Don’t be afraid to say no. This is the best way to gain extra time. We are tempted to think we need to be doing everything that is asked of us. We are afraid that unless we say yes to everything we are asked to do, we will appear lazy. There is no way, however, of getting around the fact that there are only so many hours in the day and only so many things we can do well. It is better to refuse to do something, than to take it on and do a bad job. Or, more likely, to end up doing a thousand minor jobs at the expense of doing real research. There are tactful ways to say no: “Yes, of course I can organise a lab party. I’ll have to postpone that Nature paper, though . . .”

Delegate but maintain control

Pass a task for which you are ultimately responsible to someone else, as often as possible. It can either be someone who is fully capable of doing that task, or alternatively someone who will learn from doing that task. Don’t leave it to them entirely, though, even if they are fully capable. If it is a time critical job, or one for which you will hang if it doesn’t get done right, figure out how much time before the deadline you would need to get it done yourself and at that point check tactfully how it is going. Then, if things are really going wrong you can at least step in, get the job done yourself and save your reputation. Keep some sort of reminder of things you have delegated and make sure you check up on them at periodic intervals.

Leave multitasking to your PC

It is a simple fact that people cannot multitask. Admittedly, there are some who rapidly switch from one thing to another but each time you switch there is a cost. It takes a certain amount of run-up time (“now where was I? . . .”) when you pick up a task. Constantly changing from one task to another breaks the concentration. This is made worse these days by the interruption-based lifestyle that computers have introduced. MSN, email, RSS feeds all grab our attention with popups and alerts, each of which momentarily breaks our concentration and stops us getting into a state of flow. Disable those alerts!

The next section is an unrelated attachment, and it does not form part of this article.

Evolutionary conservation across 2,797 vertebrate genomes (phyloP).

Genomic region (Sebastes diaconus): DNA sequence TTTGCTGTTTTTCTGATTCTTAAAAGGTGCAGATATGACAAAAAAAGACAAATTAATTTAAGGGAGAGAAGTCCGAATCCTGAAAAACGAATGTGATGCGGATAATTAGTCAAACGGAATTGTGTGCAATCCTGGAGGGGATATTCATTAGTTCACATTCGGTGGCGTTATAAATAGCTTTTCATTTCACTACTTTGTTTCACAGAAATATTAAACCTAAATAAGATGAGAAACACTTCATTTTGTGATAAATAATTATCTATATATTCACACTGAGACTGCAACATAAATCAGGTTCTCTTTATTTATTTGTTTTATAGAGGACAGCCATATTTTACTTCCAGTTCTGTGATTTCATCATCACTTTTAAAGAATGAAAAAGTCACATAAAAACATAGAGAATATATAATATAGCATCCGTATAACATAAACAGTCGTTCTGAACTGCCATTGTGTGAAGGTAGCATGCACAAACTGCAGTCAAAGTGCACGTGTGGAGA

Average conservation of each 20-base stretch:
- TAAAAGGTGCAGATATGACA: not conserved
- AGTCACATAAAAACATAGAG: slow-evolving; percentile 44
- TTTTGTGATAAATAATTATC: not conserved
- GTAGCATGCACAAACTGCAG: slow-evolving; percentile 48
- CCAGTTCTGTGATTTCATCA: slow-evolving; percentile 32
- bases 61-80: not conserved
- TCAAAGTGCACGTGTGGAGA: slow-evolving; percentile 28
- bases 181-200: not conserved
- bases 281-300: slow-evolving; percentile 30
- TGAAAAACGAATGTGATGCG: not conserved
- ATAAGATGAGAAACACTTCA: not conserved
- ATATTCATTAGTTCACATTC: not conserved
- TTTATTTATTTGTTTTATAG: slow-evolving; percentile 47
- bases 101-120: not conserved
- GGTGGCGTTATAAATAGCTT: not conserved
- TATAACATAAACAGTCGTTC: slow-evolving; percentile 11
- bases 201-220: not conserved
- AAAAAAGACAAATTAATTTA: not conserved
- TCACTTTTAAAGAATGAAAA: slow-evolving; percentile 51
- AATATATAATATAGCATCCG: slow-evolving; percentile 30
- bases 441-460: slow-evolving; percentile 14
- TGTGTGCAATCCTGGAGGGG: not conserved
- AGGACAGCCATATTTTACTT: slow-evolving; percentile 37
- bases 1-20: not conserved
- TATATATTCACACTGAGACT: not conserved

Author Scott Young ( identified one characteristic shared by all the successful academics he knew: an almost obsessive desire for completion. This is particularly so for the big projects: keep working until the job is done. This is the opposite of the GTD task-list philosophy which likes to fragment work into atomic tasks. As far as possible, stay on the same project until it is complete. That will not always be possible. For example, when a paper has been submitted there will be down time while waiting for the referees’ reports. Time now for that minor project on the radar. However, as far as possible, never begin a new project until you have finished the last one. Have a major blitz, work late through the night or through Saturday and when the project is complete, take a few days off. You can then leave that project completely behind and clear your mind ready for the next major campaign.

Daily routines can be very powerful. Don’t have a full daily timetable, in the world of research that is impractical and even counterproductive. Simple routines, however, can be a powerful ally; I have already mentioned the spoilers’ routine but there are more: printing out and reading one research paper a day at tea break; 15 min lab tidy up; checking on cell cultures; asking your research student if he is OK. It doesn’t matter when you do them; just ensure that whenever possible they are done each day.